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'It's not a good thing when I show up': Council meets new integrity commish

He jokes he hopes he never sees city council again
RobertSwayze
(Supplied)

Greater Sudbury's new integrity commissioner, Robert Swayze, made his first appearance at city council Tuesday night, and made it clear he hopes it will be his last.

Swayze said that, other than his presentation at Tom Davies Square, he'll only be back in town if he's conducting an investigation. 

“So it's not a good thing when I show up,” he said.

Swayze detailed his “approach to ethical rules” in a 40-minute presentation, outlining what authority he has and the limits of what he can do.

“Nobody can appeal my decision,” he said. “(Although) I have been taken to court for judicial review.”

The maximum penalty he can impose is to suspend a councillor found to have violated the code of conduct for 90 days without pay. On a lesser scale, he can issue a reprimand. In any event, it is up to city council whether to enforce the penalty.

“I can't order anyone to do anything.”

He's already had a taste of the passion some people in Sudbury have for municipal politics, with residents calling and emailing him already.

“I'm sure we're going to have a lot of fun over the next few years,” Swayze quipped. “I do have the greatest respect for members of council – you have low salary, hard work. I really do respect you very much.”

He doesn't initiate investigations, he said, only responds to complaints. Anyone can make a complaint – residents, staff or council as a whole. About half of the complaints he receives are dismissed quickly, he said, because they are beyond his jurisdiction.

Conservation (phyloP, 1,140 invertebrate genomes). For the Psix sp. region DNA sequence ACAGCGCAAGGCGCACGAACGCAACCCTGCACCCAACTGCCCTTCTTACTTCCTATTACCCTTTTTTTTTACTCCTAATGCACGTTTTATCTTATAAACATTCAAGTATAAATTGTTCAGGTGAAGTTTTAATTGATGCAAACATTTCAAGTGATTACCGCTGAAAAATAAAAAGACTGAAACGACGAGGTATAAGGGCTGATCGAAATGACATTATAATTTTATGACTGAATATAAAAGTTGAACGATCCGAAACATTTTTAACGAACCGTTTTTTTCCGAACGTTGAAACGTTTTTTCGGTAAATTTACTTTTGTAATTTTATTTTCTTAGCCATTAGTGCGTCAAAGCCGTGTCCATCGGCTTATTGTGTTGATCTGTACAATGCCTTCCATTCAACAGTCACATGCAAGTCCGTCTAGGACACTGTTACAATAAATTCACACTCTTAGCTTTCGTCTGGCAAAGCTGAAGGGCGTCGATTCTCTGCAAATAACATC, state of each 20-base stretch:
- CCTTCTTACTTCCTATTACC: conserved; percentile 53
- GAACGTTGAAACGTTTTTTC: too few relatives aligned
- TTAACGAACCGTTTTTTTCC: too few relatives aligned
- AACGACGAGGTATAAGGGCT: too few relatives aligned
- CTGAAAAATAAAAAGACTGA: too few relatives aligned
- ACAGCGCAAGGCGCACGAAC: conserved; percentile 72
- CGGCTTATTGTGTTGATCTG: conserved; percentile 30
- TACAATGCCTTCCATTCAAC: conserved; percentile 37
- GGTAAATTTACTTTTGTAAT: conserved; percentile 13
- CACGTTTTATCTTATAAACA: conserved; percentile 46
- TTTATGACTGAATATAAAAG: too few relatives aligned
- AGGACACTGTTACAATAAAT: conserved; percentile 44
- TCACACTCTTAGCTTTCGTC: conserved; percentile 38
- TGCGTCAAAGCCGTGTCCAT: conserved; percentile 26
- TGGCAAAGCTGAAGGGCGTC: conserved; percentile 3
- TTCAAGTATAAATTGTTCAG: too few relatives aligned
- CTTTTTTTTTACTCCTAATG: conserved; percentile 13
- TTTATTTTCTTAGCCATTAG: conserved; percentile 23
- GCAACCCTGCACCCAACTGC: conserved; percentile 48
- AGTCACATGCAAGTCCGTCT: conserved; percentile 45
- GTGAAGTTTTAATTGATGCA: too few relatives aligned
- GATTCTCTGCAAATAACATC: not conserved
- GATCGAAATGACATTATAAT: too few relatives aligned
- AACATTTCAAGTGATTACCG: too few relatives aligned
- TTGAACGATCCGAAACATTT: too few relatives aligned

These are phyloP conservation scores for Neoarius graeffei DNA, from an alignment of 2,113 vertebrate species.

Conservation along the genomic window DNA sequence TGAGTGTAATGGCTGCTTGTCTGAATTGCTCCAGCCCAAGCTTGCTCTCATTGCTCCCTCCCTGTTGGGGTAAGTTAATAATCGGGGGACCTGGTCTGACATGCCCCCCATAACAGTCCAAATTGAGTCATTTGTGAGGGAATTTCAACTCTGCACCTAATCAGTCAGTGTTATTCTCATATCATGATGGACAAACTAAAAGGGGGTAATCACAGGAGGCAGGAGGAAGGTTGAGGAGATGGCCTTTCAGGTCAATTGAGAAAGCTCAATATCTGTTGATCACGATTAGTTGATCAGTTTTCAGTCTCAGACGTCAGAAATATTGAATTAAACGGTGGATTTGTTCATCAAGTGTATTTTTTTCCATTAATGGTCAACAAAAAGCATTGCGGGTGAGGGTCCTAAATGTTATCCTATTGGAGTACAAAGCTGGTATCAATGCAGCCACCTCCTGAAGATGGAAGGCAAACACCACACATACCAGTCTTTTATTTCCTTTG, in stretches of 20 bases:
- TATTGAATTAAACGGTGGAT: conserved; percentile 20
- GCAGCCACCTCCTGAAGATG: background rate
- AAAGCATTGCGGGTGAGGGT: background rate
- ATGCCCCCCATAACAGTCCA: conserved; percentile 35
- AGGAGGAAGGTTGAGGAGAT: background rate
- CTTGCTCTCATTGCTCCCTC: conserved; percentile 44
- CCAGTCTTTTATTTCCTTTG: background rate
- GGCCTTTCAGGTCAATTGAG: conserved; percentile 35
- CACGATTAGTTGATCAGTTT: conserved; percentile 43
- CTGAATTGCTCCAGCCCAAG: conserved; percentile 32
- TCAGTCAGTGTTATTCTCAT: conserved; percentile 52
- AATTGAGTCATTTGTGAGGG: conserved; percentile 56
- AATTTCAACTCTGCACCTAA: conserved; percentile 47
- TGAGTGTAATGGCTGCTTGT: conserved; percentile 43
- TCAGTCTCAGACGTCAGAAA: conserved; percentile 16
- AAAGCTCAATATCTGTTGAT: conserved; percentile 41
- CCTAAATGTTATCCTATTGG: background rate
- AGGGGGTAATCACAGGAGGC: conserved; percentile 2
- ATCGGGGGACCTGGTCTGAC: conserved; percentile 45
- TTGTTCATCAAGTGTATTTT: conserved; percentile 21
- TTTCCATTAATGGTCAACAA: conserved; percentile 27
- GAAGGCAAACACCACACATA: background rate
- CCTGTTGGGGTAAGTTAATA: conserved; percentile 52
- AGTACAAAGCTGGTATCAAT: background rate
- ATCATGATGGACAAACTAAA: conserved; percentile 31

Often he receives complaints about staff, but his powers covers council and members of local boards.

One of the common complaints he gets are about new councillors who don't quite understand that, while city council has the power to make a wide range of decisions, an individual councillor has no power on their own.

New councillors often approach staff directly and ask them to change policies, install stop signs, etc. Instead, he said councillors should work to convince their colleagues to support them.

“They say, 'you don't understand, I was elected to do this,'” Swayze said. “Any direction for staff must come from council.

“Use your energy to convince other members of council to support you. Don't start yelling at staff.”

His presentation covered issues that he does rule on, such as violating confidentiality from closed-door meetings and when you can accept gifts from developers.

“Don't embarrass yourself by refusing a (coffee) mug,” Swayze said. “If you want to have lunch with a developer, have lunch. It's your job to deal with developers.

But don't be seen with the same developer all the time. I will come down on you.”

And if a councillor wants to criticize a member of city staff, you have to do it behind closed doors, not in public.

“Don't yell at the crossing guard,” he said. “Don't impugn (a staff member's) integrity in public.”

The rules for social media, such as Facebook pages run by Ward 5 Coun. Bob Kirwan, is to clearly identify yourself and whether you are acting in your role as councillor. Don't create burner accounts to attack people or misrepresent yourself.

And if you have a Facebook page to communicate with your constituents, resist the urge to block people — mute them instead.

“I've had complaints about people being blocked from from these sites,” Swayze said. “Learn about muting, instead of blocking.”

While he's not city council's lawyer, if they are unsure about something, they should ask him for an opinion before they do it, rather than potentially having problems later.

“Send me an email, and I'll answer you right away.”

He won't deal with criminal complaints — “I advise the complainant to talk with police” and is able to dismiss vexatious complaints quickly.

If found guilty of violating the code of conduct, a councillor is advised of the decisions and sanctions before it's released to the public.

The final report goes to council and the media at the same time, he added.

Greater Sudbury hired Swayze last year to conform with provincial legislation giving cities until this month to hire someone. He'll work on a retainer and will be paid an hourly rate when his services are needed. 

“We hope not to see you again,” Mayor Brian Bigger joked at the end of the presentation.



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